To Henry Lee
N. york April 13th 1790
Your favor of the 4th ult. by Col. Lee was received from his hands on Sunday last. I have since recd. that of the 3d Instant. The anticedent one from Alexandria, though long on the way was recd. some time before. In all these, I discover strong marks of the dissatisfaction with which you behold our public prospects. Though in several respects they do not comport with my wishes—yet I cannot feel all the despondency which you seem to give way to. I do not mean that I entertain much hope of the Potomac, that seems pretty much out of sight—but that other Measures in view, however improper, will be less fatal than you imagine.
The plan of discrimination has met with the reception in Virginia on which I calculated. The towns would for obvious reasons disrelish it, and for a time they always set public opinion. The country in this region of America, in general, if I am not misinformed, has not been in unison with the Cities—nor has any of the latter except this, been unanimous against the Measure. Here the sentiment was in its full vigor, and produced every exertion that could influence the result.
I think with you that the Report of the Secretary of the Treasury is faulty in many respects—it departs particularly from that simplicity which ought to be preserved in finance, more than any thing else. The novelty and difficulty of the Task he had to execute form no small apology for his errors, and I am in hopes that in some instances they will be dimi[ni]shed, if not remedied.
The proposed assumption of the state debts has undergone repeated discussions, and contradictory decisions. The last vote was taken yesterday in a Committee of the whole and passed in the negative 31 vs 29. The minority do not abandon however their object, and ’tis impossible to foretell the final destiny of the measure. It has some good aspects, and under some modifications would be favorable to the pecuniary interests of Virginia—and not inconsistent with the general principle of justice. In any attainable form it would have neither of these recommendations and is moreover liable to strong objections of a general nature. It would certainly be wrong to force an affirmative decision on so important and controvertible a point—by a bare majority, yet I have little hope of forbearance from that scruple.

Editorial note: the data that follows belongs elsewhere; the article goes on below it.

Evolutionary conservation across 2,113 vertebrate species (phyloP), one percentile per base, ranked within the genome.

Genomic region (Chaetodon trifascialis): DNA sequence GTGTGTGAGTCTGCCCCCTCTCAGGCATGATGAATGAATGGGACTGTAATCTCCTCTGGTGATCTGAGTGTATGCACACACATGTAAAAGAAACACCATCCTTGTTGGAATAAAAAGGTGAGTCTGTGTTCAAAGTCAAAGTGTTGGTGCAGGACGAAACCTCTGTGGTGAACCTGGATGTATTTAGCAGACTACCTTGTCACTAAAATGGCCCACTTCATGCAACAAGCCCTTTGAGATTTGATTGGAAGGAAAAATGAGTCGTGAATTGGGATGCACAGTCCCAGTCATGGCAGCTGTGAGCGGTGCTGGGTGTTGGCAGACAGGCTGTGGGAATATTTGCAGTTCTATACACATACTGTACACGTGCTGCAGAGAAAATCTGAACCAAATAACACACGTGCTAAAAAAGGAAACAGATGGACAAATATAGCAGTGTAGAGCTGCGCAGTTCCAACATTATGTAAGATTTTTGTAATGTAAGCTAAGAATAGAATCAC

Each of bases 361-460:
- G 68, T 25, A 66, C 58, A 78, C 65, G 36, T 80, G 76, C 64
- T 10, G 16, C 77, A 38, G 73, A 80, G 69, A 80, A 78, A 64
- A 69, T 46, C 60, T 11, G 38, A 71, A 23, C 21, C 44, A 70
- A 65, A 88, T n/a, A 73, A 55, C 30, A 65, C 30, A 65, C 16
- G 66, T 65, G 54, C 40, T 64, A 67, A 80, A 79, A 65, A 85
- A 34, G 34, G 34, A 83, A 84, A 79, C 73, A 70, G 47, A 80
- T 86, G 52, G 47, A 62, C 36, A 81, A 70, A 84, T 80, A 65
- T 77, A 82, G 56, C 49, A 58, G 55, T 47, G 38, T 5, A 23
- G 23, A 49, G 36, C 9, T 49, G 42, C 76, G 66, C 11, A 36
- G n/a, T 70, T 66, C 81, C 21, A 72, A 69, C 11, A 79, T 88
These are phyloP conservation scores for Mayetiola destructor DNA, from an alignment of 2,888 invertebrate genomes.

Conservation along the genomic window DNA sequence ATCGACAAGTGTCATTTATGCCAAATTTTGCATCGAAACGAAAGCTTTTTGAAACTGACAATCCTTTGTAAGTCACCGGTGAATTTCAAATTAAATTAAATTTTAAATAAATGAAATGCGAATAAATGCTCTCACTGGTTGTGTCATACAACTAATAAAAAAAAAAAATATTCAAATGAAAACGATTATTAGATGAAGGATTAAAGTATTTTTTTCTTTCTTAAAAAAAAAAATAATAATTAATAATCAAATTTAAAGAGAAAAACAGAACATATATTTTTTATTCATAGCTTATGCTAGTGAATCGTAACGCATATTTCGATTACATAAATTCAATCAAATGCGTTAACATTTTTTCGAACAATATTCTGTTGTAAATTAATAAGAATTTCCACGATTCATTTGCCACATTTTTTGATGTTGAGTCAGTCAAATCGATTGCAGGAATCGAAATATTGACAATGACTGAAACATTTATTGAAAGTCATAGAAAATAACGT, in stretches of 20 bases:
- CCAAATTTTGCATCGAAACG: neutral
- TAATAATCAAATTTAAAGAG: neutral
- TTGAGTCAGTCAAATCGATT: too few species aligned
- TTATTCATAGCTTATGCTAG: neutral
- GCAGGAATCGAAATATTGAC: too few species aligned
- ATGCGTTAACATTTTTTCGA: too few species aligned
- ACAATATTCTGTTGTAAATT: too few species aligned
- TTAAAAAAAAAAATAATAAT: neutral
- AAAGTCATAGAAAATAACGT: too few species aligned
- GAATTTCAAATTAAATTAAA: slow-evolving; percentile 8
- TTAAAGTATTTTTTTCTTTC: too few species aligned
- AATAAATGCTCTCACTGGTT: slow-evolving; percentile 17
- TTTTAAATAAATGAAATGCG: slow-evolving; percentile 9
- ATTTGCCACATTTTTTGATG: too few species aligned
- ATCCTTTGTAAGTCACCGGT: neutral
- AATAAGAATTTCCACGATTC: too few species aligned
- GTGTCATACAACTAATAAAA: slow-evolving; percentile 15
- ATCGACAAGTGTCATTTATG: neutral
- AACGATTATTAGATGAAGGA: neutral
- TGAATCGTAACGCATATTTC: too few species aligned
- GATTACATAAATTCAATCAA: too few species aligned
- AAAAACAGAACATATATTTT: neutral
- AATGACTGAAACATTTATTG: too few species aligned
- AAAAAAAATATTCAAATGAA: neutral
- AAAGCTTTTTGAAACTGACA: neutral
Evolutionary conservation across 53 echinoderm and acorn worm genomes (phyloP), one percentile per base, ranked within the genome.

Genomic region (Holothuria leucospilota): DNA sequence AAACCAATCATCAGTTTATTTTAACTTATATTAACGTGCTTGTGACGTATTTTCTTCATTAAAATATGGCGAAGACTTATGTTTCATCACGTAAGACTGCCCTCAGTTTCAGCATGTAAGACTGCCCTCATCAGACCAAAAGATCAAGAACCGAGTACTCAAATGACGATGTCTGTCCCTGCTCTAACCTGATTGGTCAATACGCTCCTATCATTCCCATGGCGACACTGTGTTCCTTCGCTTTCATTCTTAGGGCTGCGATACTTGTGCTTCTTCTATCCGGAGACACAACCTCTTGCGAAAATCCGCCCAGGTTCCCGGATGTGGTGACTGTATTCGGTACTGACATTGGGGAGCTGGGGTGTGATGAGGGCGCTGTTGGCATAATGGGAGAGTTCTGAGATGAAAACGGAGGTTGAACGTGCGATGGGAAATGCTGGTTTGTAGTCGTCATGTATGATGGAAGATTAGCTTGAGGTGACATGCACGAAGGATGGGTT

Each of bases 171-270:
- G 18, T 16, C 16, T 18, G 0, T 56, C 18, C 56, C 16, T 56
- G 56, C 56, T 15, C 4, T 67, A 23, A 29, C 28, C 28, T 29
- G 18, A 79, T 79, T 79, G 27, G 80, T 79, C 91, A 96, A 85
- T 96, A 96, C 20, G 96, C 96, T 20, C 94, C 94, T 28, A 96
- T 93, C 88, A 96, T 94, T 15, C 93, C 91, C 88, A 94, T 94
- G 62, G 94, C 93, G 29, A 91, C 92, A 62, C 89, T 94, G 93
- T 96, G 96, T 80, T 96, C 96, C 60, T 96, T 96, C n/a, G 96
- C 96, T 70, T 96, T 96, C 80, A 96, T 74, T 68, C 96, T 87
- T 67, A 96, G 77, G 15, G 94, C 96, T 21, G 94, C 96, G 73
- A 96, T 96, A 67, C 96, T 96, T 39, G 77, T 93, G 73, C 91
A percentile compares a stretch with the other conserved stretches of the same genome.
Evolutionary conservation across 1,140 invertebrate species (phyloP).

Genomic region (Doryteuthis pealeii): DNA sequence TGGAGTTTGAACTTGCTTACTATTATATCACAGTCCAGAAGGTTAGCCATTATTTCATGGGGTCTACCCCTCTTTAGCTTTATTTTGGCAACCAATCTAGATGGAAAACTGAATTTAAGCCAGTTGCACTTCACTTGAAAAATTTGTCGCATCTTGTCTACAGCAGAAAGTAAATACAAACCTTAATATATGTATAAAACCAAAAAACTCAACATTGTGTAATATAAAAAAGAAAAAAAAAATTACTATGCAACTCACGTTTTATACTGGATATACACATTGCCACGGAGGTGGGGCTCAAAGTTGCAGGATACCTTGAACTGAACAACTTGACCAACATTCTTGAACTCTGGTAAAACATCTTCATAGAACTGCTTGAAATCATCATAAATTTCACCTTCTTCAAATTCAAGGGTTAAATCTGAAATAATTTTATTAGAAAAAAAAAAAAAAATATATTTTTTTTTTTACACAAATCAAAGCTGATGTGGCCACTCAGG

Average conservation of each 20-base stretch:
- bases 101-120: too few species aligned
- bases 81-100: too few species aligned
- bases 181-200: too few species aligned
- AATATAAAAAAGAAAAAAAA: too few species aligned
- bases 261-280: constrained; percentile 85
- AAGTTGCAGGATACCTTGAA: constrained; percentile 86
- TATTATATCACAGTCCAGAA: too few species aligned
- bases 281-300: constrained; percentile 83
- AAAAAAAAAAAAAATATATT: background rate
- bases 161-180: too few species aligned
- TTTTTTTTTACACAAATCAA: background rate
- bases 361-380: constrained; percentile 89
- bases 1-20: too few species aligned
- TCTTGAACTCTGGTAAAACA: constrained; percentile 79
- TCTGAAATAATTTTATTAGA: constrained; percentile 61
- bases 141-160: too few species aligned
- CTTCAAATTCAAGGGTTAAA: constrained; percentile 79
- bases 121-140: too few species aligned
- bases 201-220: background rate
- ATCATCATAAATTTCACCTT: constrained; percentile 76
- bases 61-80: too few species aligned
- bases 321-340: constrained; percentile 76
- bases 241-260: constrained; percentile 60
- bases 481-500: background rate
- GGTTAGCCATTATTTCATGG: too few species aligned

Mass. & S. Carolina with their allies of Connecticut & N. York are too zealous to be arrested in their pursuit, unless by the force of an adverse majority.
I have recd. your reflections on the subject of a public debt with pleasure—in general they are in my opinion just and important. Perhaps it is not possible to shun some of the evils you point out, without abandoning too much the reestablishment of public credit. But as far as this object will permit I go on the principle that a Public Debt is a Public curse and in a Rep. Govt. a greater than in any other.
I have mentioned Mr. Lee to Mr. Jefferson who tells me that he found every place preoccupied, and that he has not thought proper to make changes, where no special reasons existed. Various applications had been made previous to that in behalf of your freind. Several had passed through my hands, some of them from Virginia.
I never heard of the report you mention of the Vice Prest. It is but justice to say that I can not believe it to have originated in fact.
I lament with you the inability which impedes arrangements at the great Falls, which would be of so much benefit in a Public, as well as private view. The prospect of aid in this quarter does not strike me as it seems to do you. Money is destined to other projects at this juncture.
Besides I am on no peculiar footing that could favor an experiment, and could never make it less auspiciously than at present. It gives me much concern that it is not more in my power to forward our object.
Present me most respectfully to Mrs. Lee & believe me affy. yrs
Js Madison jr